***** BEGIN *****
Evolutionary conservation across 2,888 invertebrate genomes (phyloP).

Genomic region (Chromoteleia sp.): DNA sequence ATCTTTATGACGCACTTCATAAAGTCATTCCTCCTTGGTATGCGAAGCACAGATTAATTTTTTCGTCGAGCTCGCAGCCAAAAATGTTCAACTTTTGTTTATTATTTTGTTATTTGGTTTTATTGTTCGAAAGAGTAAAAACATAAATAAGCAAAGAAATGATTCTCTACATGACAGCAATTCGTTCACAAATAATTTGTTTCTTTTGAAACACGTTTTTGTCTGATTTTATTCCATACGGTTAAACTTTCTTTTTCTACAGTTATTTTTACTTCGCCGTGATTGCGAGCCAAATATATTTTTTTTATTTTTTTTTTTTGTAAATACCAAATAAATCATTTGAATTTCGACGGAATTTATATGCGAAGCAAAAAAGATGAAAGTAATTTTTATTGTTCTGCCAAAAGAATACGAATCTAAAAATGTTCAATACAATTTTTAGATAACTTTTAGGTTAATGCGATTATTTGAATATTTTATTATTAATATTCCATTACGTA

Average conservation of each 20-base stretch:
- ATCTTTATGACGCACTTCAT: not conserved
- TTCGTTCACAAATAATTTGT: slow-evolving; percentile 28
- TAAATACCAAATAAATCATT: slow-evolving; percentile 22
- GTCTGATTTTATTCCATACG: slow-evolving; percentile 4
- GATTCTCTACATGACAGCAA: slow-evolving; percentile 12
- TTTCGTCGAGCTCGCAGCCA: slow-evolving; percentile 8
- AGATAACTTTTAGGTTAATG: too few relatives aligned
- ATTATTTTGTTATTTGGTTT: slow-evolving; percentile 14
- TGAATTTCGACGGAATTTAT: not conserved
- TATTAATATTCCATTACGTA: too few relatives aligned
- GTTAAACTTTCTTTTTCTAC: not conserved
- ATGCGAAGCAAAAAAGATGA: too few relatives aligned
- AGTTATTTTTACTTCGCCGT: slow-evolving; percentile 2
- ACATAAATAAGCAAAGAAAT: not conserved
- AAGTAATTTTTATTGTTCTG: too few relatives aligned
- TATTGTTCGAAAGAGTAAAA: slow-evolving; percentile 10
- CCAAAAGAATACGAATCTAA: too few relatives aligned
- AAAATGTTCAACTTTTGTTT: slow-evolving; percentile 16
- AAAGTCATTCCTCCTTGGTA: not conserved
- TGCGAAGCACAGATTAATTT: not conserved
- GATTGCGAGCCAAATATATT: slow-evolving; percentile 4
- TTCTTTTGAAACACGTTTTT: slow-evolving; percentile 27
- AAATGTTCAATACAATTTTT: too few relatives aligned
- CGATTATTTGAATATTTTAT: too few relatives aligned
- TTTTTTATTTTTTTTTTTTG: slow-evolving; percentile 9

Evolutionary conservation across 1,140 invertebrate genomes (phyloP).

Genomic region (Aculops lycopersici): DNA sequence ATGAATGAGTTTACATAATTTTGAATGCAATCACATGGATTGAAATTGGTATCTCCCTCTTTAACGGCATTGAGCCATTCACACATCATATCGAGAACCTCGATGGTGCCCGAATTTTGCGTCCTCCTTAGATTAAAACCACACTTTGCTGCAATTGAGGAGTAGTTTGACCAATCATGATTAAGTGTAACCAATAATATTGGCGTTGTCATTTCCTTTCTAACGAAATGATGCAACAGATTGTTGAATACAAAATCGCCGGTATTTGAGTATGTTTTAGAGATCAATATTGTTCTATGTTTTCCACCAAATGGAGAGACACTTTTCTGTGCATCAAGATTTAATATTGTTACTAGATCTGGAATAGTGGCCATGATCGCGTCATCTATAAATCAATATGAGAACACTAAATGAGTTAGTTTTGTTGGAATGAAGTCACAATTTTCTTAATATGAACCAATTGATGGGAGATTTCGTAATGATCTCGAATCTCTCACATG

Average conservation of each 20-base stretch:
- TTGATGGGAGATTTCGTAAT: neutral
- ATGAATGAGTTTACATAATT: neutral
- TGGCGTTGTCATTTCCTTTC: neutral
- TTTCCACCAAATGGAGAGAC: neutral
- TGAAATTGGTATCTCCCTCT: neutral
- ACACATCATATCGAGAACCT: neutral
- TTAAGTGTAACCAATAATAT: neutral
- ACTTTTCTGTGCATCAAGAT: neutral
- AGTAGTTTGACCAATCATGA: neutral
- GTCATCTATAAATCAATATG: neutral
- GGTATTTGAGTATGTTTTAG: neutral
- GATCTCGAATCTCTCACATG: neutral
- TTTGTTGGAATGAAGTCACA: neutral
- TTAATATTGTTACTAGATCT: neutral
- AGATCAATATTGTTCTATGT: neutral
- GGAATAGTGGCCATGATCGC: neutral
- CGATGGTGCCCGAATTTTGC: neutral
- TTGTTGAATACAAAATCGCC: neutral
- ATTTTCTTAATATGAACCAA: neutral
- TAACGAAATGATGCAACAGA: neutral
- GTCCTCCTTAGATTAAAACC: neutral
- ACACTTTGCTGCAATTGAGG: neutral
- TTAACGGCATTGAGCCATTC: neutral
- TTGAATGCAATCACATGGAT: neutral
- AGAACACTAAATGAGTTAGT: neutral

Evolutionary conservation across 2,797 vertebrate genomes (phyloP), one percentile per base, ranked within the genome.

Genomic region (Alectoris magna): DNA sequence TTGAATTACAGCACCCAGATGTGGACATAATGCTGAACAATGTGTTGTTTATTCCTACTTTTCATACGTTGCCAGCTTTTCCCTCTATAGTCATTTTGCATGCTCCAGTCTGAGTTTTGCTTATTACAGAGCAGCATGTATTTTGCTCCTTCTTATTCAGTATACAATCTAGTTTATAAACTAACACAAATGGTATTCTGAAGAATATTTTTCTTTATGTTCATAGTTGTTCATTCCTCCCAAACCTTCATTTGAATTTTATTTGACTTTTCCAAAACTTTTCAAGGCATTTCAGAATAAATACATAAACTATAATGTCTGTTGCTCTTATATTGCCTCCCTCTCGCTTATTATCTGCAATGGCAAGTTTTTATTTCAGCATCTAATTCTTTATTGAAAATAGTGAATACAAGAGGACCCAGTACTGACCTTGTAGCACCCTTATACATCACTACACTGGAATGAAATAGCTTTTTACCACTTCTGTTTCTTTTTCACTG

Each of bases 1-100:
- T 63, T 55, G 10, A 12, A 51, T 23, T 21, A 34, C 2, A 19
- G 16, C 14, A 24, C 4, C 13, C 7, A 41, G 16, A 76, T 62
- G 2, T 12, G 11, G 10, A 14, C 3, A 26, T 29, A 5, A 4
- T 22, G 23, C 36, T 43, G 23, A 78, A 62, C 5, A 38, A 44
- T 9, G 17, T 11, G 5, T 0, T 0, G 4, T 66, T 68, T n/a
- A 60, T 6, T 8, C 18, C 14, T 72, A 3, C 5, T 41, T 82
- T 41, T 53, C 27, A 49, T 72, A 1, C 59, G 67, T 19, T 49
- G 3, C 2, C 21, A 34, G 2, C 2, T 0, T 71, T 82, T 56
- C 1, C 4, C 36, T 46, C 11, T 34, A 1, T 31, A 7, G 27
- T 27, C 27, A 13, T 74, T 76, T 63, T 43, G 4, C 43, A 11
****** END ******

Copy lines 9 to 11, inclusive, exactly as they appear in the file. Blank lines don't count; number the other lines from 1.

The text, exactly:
- TTTCGTCGAGCTCGCAGCCA: slow-evolving; percentile 8
- AGATAACTTTTAGGTTAATG: too few relatives aligned
- ATTATTTTGTTATTTGGTTT: slow-evolving; percentile 14